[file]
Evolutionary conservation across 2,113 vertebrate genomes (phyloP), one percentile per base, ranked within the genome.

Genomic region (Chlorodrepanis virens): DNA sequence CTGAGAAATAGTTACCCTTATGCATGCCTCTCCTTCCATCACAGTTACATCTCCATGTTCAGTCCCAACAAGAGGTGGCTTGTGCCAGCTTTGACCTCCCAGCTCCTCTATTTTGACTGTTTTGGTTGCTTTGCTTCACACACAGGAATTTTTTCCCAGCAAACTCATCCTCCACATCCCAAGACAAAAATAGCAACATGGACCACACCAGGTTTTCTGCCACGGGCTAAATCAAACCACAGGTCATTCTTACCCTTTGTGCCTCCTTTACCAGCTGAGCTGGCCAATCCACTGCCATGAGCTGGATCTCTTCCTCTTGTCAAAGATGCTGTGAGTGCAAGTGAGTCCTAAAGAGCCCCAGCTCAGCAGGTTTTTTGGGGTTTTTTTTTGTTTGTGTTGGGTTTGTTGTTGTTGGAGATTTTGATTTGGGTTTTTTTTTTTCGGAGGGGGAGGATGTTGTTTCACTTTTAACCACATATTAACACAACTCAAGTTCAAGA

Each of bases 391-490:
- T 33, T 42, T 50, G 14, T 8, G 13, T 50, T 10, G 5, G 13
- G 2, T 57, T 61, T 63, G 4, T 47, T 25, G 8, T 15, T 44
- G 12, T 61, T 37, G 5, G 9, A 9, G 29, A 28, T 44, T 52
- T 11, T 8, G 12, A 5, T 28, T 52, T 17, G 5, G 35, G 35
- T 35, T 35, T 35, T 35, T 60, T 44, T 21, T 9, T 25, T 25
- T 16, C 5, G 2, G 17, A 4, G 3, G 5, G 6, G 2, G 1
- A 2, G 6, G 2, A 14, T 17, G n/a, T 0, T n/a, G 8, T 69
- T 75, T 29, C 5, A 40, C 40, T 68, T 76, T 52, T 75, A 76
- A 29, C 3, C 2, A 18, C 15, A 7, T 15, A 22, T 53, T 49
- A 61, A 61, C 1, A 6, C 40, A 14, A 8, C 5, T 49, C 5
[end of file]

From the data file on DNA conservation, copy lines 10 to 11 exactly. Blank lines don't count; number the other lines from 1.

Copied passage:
- A 2, G 6, G 2, A 14, T 17, G n/a, T 0, T n/a, G 8, T 69
- T 75, T 29, C 5, A 40, C 40, T 68, T 76, T 52, T 75, A 76